Lake Sebu with Uncle Boboy
Lake Sebu with Uncle Boboy
Lake Sebu with Uncle Boboy
Lake Sebu with Uncle Boboy
Lake Sebu with Uncle Boboy
Lake Sebu with Uncle Boboy

Friday, April 9, 2021

Quick updates

1


Had a memorable time as panelist in the second creative nonfiction writing workshop for doctors hosted by the Bienvenido N. Santos Creative Writing Center (BNSCWC) of the De La Salle University. Extraordinary privilege to work with Prof. Marj Evasco and Dr. Joti Tabula again. They elevated the tone of the discussion. Inputs were academic but practical, laced with grace and understanding. Enjoyed close-reading the works of the other fellows: a celebration of literature and medicine. That participants could bond over Zoom meetings and get to know each other as if they had met face to face previously—it remains amazing to me. Closing remarks of Dr. Ron Baytan, poet and director of the BNSCWC, on the workshop’s final day were inspiring. He told us to be doctor-writers and writer-doctors, which sent chills down my spine. So this is what we are.

2


Some close friends in Manila have contracted COVID. Been asking them how they are, almost on a daily basis. So far, worst complaint is the loss of taste and smell with some cough and fever. What else to say to them but to drink lots of water, eat well, get enough rest, because, truly, there is no cure yet? Together we look to the Lord Who controls all things, and in Whom nothing is impossible. Other friends got vaccinated. Some good news, at least, but cases are rising. Even big people haven’t been spared: former president Erap, now in critical condition; singer Claire dela Fuente, who passed away after being turned down by many hospitals. Won’t get started talking about the Philippines’ pandemic response—it’s much too early in the day.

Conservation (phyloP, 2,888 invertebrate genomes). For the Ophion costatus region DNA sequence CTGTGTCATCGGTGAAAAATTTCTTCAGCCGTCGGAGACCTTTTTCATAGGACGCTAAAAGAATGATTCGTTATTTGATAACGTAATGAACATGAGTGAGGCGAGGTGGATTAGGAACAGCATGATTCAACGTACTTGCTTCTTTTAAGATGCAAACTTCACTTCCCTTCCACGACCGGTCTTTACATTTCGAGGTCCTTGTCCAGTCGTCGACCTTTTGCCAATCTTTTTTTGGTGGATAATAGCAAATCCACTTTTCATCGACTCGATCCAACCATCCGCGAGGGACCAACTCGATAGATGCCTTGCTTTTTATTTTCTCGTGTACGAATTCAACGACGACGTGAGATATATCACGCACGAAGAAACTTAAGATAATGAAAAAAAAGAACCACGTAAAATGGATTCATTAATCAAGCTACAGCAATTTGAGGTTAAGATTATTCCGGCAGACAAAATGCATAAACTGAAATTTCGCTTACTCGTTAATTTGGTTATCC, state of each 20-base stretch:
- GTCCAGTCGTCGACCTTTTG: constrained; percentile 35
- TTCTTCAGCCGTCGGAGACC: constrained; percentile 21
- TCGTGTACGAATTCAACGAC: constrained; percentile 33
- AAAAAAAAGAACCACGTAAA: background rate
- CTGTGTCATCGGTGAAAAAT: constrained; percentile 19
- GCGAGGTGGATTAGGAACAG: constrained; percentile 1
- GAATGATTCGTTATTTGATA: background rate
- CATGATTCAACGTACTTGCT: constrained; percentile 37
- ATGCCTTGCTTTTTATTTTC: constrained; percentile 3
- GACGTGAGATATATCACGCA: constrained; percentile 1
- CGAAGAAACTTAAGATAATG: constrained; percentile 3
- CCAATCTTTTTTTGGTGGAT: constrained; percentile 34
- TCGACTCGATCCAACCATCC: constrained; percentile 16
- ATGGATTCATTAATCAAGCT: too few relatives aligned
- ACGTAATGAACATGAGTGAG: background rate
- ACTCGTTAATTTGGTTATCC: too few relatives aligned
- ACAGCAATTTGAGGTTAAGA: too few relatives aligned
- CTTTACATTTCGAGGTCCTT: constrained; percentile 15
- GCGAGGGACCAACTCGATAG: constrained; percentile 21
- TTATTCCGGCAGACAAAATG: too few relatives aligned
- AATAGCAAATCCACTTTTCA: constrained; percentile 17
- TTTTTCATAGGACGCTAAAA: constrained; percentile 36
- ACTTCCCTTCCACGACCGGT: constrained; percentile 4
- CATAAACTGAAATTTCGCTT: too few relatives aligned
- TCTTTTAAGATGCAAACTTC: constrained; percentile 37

3


Started reading Don Quixote, the quintessential Spanish novel. Each time I start with the classics, I ask the same question: why didn’t I read this long ago? Truth is that life got in the way. Miguel de Cervantes’ foreword is self-deprecating and hilarious: he apologizes for not coming up with a more illustrious novel and tells of his friend who advised him to include remote references, Latin phrases, and pretentious footnotes to make the novel sound literary. Don Quixote, of course, is one of the best novels of all time. Wish I could have met the author; he seems like a fun guy to hang around with. Might take me years to finish the novel. The chapters read like short sitcoms.


4


Started private practice in General Santos City. Currently brushing up on my Bisaya, which I inevitably mix with Hiligaynon. “Unsa gibatì mo, Sir?” opens their hearts to me. Patients understand both languages well. Have gotten used to driving 60 kilometers, one way, in the morning, then another 60 at lunch time. Travels feel like my commutes from Mandaluyong to PGH, only more relaxed. I play pulpit preachings of Tim Keller and John MacArthur—the long roads now avenues for quiet meditations. On evening drives, I prefer arias and operas. Léo Delibes’ Lakmé, some Puccini and Tosca—pretentious, but nobody can see me. These songs keep me awake, at least. Whoosh of faster vehicles in the dark Tupi highway can lull any careless driver to sleep. Days ago, when I got home from late rounds, my family and Auntie Nanic’s kids were more than halfway through the new Godzilla movie that they hardly noticed my arrival.


5


House in St. Gabriel now being repainted. Fumes irritate everyone, except me. Might drive to Lake Sebu for lunch. Sean on his way to Gensan to buy new sneakers. Manong might go with me. He has books to read. Nanay might stay home to play a word game on her iPhone. Yesterday, I was her designated driver when we visited Auntie Susan’s home in Banga, beside Notre Dame. Could write a book in Auntie Susan's garden. Some photos of her home:

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Homegrown kadios for the quintessential Ilonggo classic, kadios-baboy-langka (KBL).

Thursday, April 8, 2021

Friday, April 2, 2021